Imagine an american hans christian andersen, conceive of the brothers grimm living in missouri, and you will approximate howard schwartz, a fable-maker and fable-gatherer seduced by the uncanny and the unearthly. In lilith's cave, he once again reaches into a magical cornucopia of folklore and fantasy and spreads before us, in enchanting language, the marvels and shocks of dybbuks, ghosts, demons, spirits, and wizards.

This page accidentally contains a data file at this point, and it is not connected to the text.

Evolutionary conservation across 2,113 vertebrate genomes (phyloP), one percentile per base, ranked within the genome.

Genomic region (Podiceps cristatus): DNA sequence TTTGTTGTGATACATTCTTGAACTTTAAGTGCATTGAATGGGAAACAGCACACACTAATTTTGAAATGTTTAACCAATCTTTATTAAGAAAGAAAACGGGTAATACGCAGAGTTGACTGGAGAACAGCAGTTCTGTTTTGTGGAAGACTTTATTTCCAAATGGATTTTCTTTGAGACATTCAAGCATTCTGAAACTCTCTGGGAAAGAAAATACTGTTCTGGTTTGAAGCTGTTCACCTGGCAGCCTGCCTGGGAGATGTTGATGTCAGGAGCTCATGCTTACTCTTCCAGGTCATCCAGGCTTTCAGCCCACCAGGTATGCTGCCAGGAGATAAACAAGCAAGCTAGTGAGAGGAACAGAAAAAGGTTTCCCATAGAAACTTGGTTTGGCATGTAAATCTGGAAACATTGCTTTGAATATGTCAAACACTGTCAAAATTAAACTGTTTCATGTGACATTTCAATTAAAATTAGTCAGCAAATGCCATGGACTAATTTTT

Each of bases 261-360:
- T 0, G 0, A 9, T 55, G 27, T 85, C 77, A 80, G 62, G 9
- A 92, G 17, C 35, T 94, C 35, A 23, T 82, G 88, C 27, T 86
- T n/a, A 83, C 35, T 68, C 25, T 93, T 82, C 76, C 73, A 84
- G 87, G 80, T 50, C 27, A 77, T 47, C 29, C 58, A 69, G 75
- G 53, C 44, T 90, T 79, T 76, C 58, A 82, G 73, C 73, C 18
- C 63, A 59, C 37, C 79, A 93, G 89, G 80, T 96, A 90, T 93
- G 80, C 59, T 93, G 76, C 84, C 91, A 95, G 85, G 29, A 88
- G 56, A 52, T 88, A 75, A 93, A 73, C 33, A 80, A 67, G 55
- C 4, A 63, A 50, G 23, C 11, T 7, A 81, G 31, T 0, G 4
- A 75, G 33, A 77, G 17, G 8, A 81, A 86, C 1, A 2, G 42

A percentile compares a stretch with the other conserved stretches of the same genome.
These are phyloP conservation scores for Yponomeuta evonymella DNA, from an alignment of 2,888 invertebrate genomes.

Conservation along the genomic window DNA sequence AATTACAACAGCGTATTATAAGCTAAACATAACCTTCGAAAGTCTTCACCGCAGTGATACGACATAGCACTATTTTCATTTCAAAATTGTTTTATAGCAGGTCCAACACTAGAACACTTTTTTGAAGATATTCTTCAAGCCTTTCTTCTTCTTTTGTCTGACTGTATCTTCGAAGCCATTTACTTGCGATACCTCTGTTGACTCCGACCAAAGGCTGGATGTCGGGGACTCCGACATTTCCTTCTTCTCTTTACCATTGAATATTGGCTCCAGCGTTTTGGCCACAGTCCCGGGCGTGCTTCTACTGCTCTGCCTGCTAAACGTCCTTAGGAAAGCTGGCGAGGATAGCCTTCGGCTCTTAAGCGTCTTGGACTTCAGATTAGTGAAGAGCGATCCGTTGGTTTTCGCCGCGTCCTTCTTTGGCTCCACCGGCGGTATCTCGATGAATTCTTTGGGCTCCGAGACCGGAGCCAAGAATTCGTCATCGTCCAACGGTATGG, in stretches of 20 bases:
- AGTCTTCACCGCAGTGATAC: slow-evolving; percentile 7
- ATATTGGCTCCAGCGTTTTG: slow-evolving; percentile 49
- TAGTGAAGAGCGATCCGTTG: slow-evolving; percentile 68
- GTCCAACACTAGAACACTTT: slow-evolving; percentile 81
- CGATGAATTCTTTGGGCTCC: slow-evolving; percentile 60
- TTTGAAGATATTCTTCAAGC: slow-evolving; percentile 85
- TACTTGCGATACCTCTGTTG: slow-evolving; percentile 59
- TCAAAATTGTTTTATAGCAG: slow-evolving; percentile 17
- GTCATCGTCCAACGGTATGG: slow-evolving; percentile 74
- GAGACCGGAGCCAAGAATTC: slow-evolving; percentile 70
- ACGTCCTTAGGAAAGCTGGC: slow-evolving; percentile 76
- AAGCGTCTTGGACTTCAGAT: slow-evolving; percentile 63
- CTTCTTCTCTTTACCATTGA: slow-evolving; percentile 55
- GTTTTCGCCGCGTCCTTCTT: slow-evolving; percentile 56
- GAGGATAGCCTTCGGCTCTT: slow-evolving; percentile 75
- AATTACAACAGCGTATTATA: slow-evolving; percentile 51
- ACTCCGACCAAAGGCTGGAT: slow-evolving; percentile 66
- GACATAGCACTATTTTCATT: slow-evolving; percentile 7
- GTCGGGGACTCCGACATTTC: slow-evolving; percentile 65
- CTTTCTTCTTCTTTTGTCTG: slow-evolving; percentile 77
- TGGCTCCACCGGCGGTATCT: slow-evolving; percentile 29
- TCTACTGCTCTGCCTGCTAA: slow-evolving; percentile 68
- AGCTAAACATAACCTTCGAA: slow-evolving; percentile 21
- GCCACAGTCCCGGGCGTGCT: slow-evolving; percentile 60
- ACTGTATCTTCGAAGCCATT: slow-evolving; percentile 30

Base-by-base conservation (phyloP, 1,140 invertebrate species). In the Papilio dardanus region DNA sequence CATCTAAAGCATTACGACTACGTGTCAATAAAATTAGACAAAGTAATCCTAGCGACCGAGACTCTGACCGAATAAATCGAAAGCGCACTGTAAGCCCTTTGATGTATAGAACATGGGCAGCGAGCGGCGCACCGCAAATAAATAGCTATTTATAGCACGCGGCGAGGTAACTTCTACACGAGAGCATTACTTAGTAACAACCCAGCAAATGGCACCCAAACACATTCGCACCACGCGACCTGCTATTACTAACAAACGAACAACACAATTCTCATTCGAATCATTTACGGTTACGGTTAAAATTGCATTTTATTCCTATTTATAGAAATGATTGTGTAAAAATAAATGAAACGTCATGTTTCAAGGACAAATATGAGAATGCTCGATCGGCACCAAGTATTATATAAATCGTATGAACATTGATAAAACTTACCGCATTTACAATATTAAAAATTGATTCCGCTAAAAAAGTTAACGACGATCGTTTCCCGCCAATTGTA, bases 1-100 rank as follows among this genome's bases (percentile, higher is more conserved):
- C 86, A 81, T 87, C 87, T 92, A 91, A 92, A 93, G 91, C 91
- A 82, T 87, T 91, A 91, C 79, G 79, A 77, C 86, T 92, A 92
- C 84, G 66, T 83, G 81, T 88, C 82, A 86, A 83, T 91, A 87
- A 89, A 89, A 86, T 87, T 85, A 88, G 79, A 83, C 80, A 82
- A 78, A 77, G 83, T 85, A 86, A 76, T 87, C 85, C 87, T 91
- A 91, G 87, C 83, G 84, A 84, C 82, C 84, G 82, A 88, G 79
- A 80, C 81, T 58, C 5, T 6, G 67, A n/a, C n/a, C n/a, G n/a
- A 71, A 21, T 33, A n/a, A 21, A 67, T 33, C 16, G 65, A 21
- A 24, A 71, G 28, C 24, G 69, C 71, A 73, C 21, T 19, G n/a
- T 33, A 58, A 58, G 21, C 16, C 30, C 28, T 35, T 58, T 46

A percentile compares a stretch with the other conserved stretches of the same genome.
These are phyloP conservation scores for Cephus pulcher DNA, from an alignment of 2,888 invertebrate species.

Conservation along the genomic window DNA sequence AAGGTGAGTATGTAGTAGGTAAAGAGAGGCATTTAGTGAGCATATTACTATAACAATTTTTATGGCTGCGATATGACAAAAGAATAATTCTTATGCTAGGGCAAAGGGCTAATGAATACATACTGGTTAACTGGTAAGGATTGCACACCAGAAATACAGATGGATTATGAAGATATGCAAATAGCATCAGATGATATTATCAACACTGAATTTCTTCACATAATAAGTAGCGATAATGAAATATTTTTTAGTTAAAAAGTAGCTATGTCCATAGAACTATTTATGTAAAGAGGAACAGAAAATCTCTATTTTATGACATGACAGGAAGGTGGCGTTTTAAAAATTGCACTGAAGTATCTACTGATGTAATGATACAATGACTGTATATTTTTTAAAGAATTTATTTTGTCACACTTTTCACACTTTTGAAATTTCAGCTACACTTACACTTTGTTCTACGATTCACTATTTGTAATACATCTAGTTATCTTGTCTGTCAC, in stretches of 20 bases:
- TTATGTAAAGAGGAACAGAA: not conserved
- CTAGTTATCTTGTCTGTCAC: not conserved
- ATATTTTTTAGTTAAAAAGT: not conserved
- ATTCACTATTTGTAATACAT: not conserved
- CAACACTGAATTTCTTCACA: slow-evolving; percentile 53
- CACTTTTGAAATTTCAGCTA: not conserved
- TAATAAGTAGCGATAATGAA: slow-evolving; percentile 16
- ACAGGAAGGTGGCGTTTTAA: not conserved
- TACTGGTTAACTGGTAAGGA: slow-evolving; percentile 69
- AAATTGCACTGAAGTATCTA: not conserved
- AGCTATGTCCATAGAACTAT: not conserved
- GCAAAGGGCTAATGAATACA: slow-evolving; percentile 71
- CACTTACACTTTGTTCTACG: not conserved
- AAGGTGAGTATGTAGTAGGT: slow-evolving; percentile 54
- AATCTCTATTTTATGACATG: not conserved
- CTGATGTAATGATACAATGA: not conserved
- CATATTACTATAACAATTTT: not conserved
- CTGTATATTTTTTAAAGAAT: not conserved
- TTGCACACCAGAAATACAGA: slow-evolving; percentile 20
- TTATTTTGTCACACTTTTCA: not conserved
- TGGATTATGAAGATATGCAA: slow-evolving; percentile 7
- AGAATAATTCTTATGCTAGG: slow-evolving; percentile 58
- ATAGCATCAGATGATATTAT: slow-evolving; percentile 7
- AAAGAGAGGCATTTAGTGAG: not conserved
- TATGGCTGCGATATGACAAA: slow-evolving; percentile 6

... Woman is frequently praised as the more "creative" sex. She does not need to make poems, it is argued; she has no drive to make poems, because she is privileged to make babies. A pregnancy is as fulfilling as, say, yeats' sailing to byzantium.... To call a child a poem may be a pretty metaphor, but it is a slur on the labor of art.